The Legend of Fong Sai Yuk follows our titular hero (Jet Li) who, while pursuing a beautiful woman (Michelle Reis) and generally getting into trouble, finds himself embroiled in the conflict between the Han and the oppresive Manchurian government. As his family, including his legendary martial artist mother (Josephine Siao), also get entangled, Fong Sai Yuk and company must unleash their martial arts abilities to join the heroic rebels and repel the Manchu.
Stepping into the shoes of the fabled folk hero, Jet Li breathes comic energy and delivers gravity defying martial arts in Corey Yuen’s hugely entertaining action comedy. With a terrific supporting cast, wire heavy action, and a healthy dose of cross-dressing, Fong Sai Yuk is one of those genre defining films that characterized the 90s in Hong Kong.
Josephine Siao steals the film with her wildly energetic and comedy laden portrayal as Fong’s mother. Her action scenes are competently done and her scenes with the great Sibelle Hu yield more than a few laughs with their melodramatic overacting and intentional self reference. Vincent Zhao makes a formidable villain as a Manchu agent and his final brawl with Jet Li is the standout of the film. Utilizing the wushu background and mainland training of both of these expert martial artists, Corey Yuen directs an intricate and physically demanding scene that ranks among each of their best on film.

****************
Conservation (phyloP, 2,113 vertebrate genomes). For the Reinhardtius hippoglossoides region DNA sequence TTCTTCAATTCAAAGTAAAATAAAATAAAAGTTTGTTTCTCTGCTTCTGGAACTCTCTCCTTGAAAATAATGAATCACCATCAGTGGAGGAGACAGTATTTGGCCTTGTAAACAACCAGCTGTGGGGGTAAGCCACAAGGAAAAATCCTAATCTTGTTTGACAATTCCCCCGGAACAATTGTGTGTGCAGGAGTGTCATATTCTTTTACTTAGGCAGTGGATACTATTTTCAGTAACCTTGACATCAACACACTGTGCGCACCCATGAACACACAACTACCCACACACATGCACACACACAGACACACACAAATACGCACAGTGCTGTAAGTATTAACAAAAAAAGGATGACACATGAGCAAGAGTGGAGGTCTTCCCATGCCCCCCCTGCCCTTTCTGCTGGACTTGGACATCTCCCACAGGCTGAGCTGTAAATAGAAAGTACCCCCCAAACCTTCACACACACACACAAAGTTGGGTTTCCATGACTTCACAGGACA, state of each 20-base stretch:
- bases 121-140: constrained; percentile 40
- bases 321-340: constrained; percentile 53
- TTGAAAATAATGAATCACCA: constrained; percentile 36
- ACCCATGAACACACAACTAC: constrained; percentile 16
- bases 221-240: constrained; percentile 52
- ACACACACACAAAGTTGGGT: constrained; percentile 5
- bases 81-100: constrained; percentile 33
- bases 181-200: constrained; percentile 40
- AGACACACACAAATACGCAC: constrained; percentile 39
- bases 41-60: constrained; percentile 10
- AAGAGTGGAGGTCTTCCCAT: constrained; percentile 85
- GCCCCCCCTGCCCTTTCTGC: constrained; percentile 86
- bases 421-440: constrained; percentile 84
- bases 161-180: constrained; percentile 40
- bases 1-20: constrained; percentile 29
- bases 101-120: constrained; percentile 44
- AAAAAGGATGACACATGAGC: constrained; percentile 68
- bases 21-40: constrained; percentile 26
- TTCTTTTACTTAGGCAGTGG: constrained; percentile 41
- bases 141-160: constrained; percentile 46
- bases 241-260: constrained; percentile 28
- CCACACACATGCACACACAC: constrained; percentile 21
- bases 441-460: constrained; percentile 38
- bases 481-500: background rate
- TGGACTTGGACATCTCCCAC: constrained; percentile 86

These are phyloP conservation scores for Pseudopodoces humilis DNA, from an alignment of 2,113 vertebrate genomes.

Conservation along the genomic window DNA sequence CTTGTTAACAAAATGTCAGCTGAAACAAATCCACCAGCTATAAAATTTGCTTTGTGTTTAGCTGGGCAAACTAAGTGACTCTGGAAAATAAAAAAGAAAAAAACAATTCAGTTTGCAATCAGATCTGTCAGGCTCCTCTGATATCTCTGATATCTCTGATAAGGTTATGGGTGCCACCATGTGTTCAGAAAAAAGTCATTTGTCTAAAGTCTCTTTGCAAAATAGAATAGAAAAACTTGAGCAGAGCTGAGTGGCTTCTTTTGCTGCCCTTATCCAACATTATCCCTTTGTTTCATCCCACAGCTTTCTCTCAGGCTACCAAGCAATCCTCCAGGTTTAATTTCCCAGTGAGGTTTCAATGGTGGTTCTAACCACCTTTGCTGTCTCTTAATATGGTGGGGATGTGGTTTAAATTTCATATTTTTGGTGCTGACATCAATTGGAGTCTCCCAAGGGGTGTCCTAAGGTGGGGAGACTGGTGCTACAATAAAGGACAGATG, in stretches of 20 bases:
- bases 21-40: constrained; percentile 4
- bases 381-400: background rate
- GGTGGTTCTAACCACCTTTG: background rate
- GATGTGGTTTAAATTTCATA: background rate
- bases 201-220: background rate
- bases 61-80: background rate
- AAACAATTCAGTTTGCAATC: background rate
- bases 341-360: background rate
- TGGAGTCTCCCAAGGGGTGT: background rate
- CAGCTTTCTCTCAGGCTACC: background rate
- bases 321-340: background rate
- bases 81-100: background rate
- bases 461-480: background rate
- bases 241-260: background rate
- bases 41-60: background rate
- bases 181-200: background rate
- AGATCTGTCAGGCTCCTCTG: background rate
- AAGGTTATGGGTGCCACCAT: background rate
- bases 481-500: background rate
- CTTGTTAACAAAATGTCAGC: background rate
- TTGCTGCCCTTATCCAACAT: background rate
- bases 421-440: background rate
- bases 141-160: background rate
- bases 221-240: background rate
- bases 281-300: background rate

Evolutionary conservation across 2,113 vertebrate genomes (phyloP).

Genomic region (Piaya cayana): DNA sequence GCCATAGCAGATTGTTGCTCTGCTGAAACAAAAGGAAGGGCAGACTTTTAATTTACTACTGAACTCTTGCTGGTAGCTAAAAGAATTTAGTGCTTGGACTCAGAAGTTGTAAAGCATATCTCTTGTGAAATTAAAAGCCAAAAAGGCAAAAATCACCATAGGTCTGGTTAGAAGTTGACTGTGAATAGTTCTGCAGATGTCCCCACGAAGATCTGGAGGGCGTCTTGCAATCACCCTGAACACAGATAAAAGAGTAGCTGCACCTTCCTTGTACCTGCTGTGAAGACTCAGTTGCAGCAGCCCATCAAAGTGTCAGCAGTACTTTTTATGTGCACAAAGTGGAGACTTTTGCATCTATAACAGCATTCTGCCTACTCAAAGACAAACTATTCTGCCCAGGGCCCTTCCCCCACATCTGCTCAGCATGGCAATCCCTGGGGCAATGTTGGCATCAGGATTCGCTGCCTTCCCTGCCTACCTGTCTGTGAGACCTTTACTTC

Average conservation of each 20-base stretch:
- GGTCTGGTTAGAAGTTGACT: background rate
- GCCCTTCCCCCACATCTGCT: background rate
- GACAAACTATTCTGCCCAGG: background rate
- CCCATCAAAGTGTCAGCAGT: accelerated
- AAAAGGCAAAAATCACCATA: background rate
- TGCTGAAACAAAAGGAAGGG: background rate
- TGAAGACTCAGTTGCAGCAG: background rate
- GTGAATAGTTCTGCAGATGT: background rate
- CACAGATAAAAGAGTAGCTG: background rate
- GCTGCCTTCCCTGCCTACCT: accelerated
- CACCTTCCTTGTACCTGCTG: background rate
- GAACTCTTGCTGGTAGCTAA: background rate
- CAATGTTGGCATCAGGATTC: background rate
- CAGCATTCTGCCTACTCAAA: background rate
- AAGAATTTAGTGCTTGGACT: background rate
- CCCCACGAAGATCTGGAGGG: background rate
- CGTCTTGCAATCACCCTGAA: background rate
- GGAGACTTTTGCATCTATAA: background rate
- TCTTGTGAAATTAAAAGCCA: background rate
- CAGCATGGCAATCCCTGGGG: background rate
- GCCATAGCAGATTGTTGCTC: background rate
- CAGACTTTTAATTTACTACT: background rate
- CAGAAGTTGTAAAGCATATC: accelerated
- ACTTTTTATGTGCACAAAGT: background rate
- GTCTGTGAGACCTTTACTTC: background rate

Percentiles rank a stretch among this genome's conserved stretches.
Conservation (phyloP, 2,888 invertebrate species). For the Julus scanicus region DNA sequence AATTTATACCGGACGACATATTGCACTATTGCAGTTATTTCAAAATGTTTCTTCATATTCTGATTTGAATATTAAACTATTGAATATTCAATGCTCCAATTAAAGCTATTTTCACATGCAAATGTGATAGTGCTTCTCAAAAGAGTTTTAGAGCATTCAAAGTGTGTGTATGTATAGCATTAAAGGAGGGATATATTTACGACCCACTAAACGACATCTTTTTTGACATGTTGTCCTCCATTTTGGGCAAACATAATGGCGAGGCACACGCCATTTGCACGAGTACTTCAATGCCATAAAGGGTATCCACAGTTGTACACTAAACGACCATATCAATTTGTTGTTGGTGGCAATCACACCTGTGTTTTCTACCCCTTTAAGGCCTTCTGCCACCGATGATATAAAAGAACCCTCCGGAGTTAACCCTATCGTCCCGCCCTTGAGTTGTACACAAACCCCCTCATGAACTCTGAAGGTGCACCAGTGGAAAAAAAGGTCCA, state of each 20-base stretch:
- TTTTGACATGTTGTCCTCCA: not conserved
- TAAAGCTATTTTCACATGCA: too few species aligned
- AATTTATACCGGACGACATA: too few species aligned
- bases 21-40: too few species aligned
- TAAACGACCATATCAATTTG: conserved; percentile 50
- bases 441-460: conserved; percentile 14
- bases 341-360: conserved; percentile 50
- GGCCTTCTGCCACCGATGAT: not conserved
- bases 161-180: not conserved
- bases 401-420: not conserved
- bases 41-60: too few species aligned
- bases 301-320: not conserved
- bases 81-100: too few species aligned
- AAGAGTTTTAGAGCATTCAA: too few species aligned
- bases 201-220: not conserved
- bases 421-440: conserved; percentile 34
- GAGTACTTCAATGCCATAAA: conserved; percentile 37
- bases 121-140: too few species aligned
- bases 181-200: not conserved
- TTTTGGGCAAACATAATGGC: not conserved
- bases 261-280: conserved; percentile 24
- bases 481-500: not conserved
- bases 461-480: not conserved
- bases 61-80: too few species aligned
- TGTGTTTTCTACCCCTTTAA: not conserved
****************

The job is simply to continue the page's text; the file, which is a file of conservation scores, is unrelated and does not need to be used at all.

The action itself comes at a fast and ferocious pace with nary a span of 10 minutes going by without fisticuffs being traded. Highlights include a marriage proposal battle that features a creative spar on top of the peanut gallery and an early fight that serves as an appetizer for the final scene.
In terms of technical precision, the film features dynamic camera angles, a varied color palette, and much better than average art direction. The music is flute heavy and memorable while still being reminiscent of other films including Once Upon a Time in China and other 90’s era martial arts films. Minor gaffes include the occasional visible wire, some unconvincing prosthesis, and an underused Adam Cheng. Despite this, this film remains one of Jet’s most memorable, and indeed, one of his most fun.
You may enjoy this film if you liked: Once Upon a Time in China, Tai Chi Master, and/or Iron Monkey